Writers are often admonished to "skip the boring bits." Readers might skim over long descriptive passages, or chunks of seemingly irrelevant backstory, so writers are encouraged to avoid writing anything they wouldn't want to read themselves.
I get this. If I'm spending three pages describing a character's bedroom, I'll stop myself.
However, I've come to realize over the past year that this piece of advice doesn't always work. For me, writing is a grueling, slow process. I'm chronicling thoughts, emotions. Even in an action sequence, I need to think through and write down each movement, much like an animator designing every single cell. At times, it can get boring.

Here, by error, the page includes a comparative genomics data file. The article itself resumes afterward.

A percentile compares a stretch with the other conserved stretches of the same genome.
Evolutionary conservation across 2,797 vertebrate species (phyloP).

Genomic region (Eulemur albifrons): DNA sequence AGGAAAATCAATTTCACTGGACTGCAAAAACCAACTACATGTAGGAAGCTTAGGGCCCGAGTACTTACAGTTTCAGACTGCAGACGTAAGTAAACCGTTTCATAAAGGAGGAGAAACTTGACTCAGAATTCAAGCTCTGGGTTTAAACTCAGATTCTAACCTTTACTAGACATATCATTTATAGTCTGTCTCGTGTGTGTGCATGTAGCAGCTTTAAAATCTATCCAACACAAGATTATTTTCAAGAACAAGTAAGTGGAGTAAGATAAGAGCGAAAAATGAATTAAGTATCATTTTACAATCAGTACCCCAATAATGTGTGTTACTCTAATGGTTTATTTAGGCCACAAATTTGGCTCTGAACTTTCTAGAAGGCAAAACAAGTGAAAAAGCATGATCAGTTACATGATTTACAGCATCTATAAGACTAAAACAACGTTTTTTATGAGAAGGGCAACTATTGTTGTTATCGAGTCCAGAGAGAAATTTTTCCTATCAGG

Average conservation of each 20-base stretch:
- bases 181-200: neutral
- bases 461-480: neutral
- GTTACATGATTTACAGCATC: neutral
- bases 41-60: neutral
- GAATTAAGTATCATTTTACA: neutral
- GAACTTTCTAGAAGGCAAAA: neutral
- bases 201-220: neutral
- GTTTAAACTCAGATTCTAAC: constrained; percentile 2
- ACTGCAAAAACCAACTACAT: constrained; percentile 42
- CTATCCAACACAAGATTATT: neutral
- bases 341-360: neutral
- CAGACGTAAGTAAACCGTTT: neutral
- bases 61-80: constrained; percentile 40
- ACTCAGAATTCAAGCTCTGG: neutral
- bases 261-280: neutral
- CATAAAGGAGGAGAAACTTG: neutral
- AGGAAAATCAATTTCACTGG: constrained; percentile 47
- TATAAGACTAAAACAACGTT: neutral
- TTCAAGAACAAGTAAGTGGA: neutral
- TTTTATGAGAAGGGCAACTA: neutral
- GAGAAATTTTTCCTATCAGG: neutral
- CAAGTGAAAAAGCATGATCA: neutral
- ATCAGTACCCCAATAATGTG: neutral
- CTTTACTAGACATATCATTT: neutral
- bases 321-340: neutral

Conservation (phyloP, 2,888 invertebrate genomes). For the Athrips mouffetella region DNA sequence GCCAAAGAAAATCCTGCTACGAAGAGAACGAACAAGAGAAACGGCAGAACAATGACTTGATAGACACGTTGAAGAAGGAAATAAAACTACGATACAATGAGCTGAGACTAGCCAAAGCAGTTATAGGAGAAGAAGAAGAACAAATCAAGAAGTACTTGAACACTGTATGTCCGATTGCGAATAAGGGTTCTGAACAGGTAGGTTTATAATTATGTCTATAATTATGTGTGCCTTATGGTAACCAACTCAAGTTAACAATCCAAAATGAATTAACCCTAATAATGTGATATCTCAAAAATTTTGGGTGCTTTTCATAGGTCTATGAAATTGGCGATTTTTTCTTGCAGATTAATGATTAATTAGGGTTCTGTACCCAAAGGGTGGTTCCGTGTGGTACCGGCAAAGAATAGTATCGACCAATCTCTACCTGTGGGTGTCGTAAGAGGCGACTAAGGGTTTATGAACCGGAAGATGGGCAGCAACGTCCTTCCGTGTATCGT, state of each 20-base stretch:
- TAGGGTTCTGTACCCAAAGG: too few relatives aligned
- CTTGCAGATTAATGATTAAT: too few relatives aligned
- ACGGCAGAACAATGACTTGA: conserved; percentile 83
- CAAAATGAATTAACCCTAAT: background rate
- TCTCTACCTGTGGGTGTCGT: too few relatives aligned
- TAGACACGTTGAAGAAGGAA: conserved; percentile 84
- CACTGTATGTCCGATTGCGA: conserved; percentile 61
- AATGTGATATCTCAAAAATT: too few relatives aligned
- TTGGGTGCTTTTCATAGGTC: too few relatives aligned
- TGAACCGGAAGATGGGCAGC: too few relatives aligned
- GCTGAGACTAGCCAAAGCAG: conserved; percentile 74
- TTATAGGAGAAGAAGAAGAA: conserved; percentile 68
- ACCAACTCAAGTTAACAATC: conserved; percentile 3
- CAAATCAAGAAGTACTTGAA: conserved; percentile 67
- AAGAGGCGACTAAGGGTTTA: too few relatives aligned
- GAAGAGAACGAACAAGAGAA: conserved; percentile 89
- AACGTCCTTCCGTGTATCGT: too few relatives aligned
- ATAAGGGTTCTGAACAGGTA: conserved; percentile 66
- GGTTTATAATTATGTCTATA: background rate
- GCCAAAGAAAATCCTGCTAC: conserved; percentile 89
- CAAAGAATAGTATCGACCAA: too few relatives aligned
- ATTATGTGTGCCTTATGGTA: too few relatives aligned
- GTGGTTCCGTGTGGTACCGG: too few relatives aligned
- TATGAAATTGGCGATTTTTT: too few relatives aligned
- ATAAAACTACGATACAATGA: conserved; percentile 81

But just because I'm bored, I don't think that means the scene is boring. Some of the most memorable scenes in literature aren't the action sequences, or the moment when everything changes. They're the quiet revelations, the laugh out loud character quirks, the satisfying conclusions.
Stories aren't a collection of exciting scenes with a few connector pieces thrown in. They're stories. They have a beginning, a middle, and an end. They have a character yearning for something, becoming upset, confronting obstacles, journeying... They're about growth and development. If a writer skips a part because it's boring, the story is in danger of losing its logic and heart.
As a writer, I find I'm on much firmer ground when I let a story unfold naturally, take me where it will, and write through all the bits I discover along the way. I can edit anything I need to later.
But perhaps this advice works for other writers. I might just be easily bored! Do you skip the boring bits?